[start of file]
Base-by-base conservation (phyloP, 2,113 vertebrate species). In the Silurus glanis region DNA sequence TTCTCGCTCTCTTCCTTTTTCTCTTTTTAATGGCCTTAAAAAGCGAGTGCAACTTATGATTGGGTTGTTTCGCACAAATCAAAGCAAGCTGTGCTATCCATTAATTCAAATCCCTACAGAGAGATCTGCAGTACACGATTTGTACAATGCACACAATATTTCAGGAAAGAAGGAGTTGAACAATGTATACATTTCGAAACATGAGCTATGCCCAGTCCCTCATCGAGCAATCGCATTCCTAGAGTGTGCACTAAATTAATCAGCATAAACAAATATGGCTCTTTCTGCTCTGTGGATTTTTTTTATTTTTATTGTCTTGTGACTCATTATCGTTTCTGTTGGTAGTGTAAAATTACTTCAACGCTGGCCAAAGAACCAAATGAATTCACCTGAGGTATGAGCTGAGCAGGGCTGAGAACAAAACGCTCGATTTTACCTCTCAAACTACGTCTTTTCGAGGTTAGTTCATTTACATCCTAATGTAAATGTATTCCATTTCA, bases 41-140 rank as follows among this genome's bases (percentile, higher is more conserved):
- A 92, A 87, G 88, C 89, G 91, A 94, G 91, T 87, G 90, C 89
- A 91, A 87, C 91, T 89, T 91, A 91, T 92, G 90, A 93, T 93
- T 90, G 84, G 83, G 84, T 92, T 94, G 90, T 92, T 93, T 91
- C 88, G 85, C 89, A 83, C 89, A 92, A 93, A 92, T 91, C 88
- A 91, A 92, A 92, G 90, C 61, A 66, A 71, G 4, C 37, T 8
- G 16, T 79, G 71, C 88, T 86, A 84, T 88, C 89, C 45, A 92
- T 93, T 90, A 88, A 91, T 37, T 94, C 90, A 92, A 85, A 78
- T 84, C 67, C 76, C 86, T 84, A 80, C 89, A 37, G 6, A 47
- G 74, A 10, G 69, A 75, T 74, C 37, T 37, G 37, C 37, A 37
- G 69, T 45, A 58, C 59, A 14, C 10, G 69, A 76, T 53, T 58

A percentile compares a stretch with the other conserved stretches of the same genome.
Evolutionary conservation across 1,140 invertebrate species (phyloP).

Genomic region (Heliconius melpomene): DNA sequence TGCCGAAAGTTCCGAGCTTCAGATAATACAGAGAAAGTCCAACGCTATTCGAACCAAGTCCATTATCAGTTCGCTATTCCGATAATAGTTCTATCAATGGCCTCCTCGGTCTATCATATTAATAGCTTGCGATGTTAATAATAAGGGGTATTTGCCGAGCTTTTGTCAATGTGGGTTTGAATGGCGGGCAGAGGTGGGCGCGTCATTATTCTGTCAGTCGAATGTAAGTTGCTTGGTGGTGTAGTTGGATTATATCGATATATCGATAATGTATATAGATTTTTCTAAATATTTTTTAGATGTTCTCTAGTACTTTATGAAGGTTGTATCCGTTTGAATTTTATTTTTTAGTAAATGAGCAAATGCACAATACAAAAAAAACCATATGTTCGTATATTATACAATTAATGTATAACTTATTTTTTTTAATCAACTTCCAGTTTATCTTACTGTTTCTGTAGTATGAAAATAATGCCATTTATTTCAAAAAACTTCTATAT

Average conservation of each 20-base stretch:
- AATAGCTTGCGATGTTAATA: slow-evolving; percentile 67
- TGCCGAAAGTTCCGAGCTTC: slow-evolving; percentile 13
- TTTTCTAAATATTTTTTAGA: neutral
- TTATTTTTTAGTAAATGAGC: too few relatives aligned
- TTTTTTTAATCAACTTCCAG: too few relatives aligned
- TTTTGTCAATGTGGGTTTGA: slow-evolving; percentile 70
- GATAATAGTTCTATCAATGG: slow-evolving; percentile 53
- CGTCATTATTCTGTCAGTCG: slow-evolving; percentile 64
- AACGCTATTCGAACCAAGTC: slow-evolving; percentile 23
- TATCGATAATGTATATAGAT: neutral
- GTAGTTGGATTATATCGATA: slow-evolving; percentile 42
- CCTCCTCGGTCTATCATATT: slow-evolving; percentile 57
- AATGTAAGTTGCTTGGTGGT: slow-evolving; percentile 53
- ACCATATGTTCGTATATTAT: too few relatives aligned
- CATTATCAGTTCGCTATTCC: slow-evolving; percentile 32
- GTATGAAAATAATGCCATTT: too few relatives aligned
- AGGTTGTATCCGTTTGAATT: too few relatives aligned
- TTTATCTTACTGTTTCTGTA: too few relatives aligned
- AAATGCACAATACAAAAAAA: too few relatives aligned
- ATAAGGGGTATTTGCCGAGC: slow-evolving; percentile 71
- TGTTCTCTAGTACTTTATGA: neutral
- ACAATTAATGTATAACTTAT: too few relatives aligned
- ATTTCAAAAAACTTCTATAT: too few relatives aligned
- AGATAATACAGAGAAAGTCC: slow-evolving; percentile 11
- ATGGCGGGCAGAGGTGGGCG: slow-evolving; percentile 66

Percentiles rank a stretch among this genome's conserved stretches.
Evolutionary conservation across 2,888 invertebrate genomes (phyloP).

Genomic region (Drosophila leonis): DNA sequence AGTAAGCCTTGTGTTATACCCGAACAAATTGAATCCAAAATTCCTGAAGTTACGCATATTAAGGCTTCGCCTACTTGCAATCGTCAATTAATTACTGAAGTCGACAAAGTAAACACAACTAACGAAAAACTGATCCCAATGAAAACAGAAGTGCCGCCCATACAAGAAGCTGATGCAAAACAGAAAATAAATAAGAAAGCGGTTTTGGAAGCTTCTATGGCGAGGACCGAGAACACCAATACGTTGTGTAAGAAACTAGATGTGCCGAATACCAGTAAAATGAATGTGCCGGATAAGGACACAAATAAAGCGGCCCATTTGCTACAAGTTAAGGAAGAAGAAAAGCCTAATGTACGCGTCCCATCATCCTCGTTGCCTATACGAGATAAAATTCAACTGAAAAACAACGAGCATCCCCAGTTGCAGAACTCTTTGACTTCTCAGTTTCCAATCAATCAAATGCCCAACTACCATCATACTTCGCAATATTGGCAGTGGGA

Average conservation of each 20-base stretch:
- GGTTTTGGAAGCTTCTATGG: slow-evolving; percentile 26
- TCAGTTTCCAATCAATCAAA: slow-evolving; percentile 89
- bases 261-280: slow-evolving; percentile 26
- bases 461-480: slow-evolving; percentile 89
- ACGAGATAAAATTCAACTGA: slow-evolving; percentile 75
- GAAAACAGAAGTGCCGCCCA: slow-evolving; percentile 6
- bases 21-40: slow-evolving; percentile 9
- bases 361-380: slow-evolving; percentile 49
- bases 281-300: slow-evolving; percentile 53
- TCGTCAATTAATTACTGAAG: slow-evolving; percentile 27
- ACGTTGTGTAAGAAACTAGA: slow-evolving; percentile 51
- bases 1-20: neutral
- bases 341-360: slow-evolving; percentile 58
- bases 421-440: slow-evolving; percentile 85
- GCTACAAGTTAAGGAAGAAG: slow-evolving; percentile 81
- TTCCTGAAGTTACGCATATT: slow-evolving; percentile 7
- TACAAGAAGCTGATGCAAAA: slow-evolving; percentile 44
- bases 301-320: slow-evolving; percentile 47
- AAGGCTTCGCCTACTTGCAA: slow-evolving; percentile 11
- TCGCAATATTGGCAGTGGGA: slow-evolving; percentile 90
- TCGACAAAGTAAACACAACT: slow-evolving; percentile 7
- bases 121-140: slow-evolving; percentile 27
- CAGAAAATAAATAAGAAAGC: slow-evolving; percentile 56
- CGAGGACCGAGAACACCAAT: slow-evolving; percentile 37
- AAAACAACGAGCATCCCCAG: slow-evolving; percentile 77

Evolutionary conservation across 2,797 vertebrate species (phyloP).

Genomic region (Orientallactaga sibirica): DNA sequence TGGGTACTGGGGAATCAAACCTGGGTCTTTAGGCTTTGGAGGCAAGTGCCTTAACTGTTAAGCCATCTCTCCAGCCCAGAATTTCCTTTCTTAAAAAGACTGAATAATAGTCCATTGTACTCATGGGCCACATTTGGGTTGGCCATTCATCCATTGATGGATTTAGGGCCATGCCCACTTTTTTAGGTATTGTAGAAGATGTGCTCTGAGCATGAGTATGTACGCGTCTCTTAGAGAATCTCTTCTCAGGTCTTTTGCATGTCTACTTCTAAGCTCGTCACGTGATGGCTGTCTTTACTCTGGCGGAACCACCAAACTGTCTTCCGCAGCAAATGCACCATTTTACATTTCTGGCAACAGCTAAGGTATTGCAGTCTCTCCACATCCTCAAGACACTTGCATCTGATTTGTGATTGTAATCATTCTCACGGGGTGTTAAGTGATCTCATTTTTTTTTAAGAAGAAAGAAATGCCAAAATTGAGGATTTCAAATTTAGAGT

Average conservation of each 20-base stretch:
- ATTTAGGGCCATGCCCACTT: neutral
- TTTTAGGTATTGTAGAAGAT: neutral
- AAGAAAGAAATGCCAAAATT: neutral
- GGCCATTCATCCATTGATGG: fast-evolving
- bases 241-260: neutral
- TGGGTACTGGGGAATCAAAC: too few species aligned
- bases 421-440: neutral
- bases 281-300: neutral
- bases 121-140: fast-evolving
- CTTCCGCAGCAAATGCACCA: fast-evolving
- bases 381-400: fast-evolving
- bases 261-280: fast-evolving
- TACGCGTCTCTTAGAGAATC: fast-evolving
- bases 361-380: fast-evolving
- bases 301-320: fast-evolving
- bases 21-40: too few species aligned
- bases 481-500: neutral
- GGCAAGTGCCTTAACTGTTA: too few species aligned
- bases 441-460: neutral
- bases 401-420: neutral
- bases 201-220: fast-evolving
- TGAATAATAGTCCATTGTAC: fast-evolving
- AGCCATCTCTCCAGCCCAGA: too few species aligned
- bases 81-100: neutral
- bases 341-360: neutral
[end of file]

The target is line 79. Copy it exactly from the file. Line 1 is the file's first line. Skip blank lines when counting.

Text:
- bases 421-440: neutral